, so I don't think the continuity is destroyed, but I imagine it'll have a large effect on the character involved.

Regardless, a very good show, highly worth a recommendation. At 10 episodes a season, about 22-23 minutes per episode, it's a pretty quick watch (especially during quarantine), but very rewarding.

Offline TheNorm

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Re: The TV thread
« Reply #379 on: March 07, 2021, 04:10:42 AM »
WandaVision

The MCU's initial entry in to tv via Disney+ gave us this offering about two of the lesser known (but no less important) Avengers from the films and the season did not disappoint. Some people might've thought it started off a bit slow but I enjoyed it enough; I liked the uniqueness of a sitcom setting for each decade and it kept me coming back for more because you just knew it was building up to something big...and it did. Props to the creators for striking the right balance of bringing back some characters from past films, dropping some Easter eggs while also telling an engaging story that sets up nicely for whatever the MCU has in store for their next phase. Elizabeth Olsen and Paul Bettany shine in their roles, and I've been a fan of Kathryn Hahn since her guest stint on Parks & Recreation.

4.5/5

Thought I wrote about it a while back but finished S3 of Cobra Kai in a day (like New Year's Day). Loved every moment of it and can't wait for S4.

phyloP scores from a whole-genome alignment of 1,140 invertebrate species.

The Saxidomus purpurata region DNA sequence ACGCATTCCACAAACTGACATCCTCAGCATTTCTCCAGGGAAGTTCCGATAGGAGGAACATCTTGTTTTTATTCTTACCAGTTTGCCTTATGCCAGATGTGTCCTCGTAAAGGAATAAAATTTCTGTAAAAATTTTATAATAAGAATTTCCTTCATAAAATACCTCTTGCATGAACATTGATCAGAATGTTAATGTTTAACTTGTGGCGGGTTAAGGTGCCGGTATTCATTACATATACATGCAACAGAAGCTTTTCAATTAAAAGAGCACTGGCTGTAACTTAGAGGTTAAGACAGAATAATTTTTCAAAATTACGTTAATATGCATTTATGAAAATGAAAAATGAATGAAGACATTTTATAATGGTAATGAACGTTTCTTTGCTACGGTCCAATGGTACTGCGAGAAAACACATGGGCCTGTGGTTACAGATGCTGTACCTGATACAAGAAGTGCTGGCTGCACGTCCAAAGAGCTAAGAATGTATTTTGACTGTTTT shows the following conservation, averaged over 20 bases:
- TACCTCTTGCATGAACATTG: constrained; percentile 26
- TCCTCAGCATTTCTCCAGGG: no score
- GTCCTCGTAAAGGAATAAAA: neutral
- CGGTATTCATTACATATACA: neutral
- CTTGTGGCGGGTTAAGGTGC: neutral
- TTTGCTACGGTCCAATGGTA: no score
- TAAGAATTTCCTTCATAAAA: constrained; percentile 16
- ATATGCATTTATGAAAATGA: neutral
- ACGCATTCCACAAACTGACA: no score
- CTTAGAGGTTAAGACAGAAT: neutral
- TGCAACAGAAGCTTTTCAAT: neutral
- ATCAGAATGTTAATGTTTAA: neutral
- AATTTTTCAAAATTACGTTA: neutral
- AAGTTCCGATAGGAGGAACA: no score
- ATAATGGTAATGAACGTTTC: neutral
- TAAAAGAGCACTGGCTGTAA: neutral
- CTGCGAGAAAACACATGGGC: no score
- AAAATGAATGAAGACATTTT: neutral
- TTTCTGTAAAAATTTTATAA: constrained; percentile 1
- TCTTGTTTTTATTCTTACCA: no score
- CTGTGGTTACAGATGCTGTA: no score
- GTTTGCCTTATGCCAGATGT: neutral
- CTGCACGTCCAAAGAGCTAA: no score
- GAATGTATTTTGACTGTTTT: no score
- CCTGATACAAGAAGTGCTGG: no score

“But it is not enough for me to stand before you tonight and condemn riots. It would be morally irresponsible for me to do that without, at the same time, condemning the contingent, intolerable conditions that exist in our society. These conditions are the things that cause individuals to feel that they have no other alternative than to engage in violent rebellions to get attention. And I must say tonight that a riot is the language of the unheard. And what is it America has failed to hear? It has failed to hear that the plight of the negro poor has worsened over the last twelve or fifteen years. It has failed to hear that the promises of freedom and justice have not been met. And it has failed to hear that large segments of white society are more concerned about tranquility and the status quo than about justice and humanity.” - Martin Luther King, Jr

Offline BojackHorsefella

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Re: The TV thread
« Reply #380 on: March 12, 2021, 05:35:55 PM »
Whenever we start a new show, we usually give it at least three episodes before we quit if we're not feeling it. So, although I'm watching this show alone, figured I could give it a review since I just watched the third episode.

Superman and Lois